Two teams that were built to win will meet in the NBA Finals when Miami Heat defend their title against San Antonio Spurs in a classic match-up between some of the league’s most experienced talent.
The Heat’s Big Three of LeBron James, Dwyane Wade and Chris Bosh and their quality supporting cast, will start as odds-on favourites but the Spurs are the perfect example of the benefits of continuity.
For the Spurs, 37-year-old Tim Duncan is aiming for a fifth championship, having been part of San Antonio’s triumphs in 1999, 2003, 2005 and 2007.
Frenchman Tony Parker and Argentine Manu Ginobili were part of those last three championship teams, providing a veteran core for the Spurs.
While some of the teams who were defeated in the playoffs, such as the Indiana Pacers and Oklahoma City Thunder, can console themselves with the knowledge their young squads have at least learned lessons for the future, the two finalists will be able to take no consolation from defeat.
The Heat are in their third straight finals, having lost to Dallas in 2011 and beaten the Thunder last year, but such a feat was expected of them – and indeed promised – when they acquired James and Bosh in free agency in 2010.
For James, the meeting with the Spurs, which begins with Thursday’s game in Miami, will be the second time he has come up against them in an NBA Finals. He played on the Cleveland Cavaliers team that lost to the Spurs in 2007.
“My Cleveland team, we were very young, and we went up against a very experienced team, well-coached team. And they took advantage of everything that we did,” said James.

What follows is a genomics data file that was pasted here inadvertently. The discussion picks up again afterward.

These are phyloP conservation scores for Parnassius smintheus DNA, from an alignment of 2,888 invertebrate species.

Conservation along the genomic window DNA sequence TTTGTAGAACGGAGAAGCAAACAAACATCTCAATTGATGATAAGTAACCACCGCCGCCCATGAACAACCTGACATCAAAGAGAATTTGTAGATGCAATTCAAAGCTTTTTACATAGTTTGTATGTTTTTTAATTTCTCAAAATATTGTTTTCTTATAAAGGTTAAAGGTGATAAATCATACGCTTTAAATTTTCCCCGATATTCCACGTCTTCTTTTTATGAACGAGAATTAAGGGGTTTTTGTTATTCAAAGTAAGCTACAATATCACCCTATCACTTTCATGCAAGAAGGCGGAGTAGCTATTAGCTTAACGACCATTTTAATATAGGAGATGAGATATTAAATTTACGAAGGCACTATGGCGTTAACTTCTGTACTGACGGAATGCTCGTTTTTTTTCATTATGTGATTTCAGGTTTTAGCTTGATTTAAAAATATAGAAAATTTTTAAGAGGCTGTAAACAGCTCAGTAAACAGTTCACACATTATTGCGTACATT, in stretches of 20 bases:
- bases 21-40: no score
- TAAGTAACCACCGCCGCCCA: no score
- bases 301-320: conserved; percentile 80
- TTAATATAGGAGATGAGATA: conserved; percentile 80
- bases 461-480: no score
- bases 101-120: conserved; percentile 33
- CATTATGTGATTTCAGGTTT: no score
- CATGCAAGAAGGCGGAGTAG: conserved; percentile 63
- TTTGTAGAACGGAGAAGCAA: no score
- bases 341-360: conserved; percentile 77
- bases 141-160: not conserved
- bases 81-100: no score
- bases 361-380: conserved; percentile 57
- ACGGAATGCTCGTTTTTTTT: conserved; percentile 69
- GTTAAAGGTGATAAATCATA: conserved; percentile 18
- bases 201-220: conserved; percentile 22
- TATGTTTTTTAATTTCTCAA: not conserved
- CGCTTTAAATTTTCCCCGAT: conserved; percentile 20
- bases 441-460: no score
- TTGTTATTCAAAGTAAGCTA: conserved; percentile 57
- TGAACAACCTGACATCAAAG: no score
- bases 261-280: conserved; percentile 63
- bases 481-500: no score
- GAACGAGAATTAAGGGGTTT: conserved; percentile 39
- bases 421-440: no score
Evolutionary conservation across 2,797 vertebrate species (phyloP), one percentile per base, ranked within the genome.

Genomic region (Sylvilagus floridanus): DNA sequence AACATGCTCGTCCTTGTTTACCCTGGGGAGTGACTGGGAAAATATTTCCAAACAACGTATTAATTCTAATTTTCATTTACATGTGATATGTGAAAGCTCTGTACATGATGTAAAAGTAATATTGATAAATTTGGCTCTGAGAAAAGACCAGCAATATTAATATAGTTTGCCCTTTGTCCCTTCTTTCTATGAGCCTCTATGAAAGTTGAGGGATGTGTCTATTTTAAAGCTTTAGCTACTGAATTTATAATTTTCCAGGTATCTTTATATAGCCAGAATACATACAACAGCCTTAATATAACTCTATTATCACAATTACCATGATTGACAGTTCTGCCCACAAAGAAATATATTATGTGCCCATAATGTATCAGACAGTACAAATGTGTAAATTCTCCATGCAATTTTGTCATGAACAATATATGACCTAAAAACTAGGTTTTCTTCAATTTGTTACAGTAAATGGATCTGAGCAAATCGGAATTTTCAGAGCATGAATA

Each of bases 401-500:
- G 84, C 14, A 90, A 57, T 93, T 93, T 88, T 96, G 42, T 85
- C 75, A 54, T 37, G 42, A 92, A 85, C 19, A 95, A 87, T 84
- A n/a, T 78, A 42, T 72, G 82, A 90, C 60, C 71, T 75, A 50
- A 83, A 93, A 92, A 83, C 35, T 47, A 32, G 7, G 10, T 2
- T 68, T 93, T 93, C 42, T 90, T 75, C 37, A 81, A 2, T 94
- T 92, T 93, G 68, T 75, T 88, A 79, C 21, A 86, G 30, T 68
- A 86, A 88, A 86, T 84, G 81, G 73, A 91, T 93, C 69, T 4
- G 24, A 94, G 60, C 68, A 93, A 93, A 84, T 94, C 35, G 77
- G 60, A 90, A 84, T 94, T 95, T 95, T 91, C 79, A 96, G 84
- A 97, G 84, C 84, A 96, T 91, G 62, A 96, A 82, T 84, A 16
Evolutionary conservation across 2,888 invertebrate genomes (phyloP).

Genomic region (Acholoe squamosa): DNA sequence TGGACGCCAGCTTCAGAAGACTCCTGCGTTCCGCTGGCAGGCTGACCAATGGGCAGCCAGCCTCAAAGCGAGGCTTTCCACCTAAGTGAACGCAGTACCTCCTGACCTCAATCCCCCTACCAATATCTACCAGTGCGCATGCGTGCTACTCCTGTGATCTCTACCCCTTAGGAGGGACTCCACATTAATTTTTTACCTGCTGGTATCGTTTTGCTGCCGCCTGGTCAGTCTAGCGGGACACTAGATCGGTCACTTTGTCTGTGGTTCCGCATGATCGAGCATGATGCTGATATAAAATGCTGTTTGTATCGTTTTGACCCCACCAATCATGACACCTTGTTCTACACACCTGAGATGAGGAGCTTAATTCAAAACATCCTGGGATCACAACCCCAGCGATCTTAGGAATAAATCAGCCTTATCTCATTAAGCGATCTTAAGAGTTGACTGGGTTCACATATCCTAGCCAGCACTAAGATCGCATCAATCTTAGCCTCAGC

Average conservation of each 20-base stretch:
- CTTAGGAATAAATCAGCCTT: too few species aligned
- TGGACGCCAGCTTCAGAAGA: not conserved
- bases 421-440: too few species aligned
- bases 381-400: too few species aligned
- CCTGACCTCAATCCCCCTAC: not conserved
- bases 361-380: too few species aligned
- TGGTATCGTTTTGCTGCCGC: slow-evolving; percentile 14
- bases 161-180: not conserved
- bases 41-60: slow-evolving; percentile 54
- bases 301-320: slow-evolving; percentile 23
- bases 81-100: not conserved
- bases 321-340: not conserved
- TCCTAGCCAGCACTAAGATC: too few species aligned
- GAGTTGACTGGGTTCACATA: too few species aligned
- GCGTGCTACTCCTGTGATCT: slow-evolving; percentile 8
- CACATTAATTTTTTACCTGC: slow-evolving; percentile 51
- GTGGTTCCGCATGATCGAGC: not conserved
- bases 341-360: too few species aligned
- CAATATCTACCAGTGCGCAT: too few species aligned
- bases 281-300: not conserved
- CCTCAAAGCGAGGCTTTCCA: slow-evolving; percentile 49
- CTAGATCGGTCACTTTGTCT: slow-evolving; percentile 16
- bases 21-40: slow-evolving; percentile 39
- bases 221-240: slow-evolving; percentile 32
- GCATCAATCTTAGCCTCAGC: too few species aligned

“This is our third final. So we’re very experienced as well. We’re not young, we’re not inexperienced. We understand the opportunity that we have and I’m a much better player.
“I’m 20, 40, 50 times better than I was in the ’07 Finals.”
Inevitably, so much of the focus in the best-of-seven series will be on the performance of James, the league’s most valuable player and one of the greatest in the game’s history.
But as the Pacers showed by pushing the Heat to a game seven, the Heat can be beaten when James does not get the support he needs from his team mates.
Wade is playing through pain with a knee injury that weakened his presence until a stellar display in the deciding game and Bosh has not delivered quite the level of consistency expected of him.
While the series promises numerous tactical challenges for both teams, the outcome is likely to come down to the straightforward issue of how effective the Spurs can be in stopping James.
Duncan and Brazilian Tiago Splitter, both 6 feet 11 inches (2.11 metres), provide the basket protection while Kawhi Leonard is likely to be charged with main duties in restricting James.
On the offensive side, Miami knows full well the threat that Tony Parker presents, particularly off the dribble, and one of the keys will be how he copes with the physical attention he will receive from the Heat.
On the coaching side, Gregg Popovich has masterminded all four of the Spurs titles since 1999 and is arguably the league’s finest tactician.
Miami’s 42-year-old coach Erik Spoelstra is 22 years younger than his counterpart but has had to learn quickly and has defied many sceptics with the way he has skillfully managed the strong personalities in his locker room.
On every level it promises to be a fascinating series with age dictating that many players on both sides knowing they might not get another chance like this.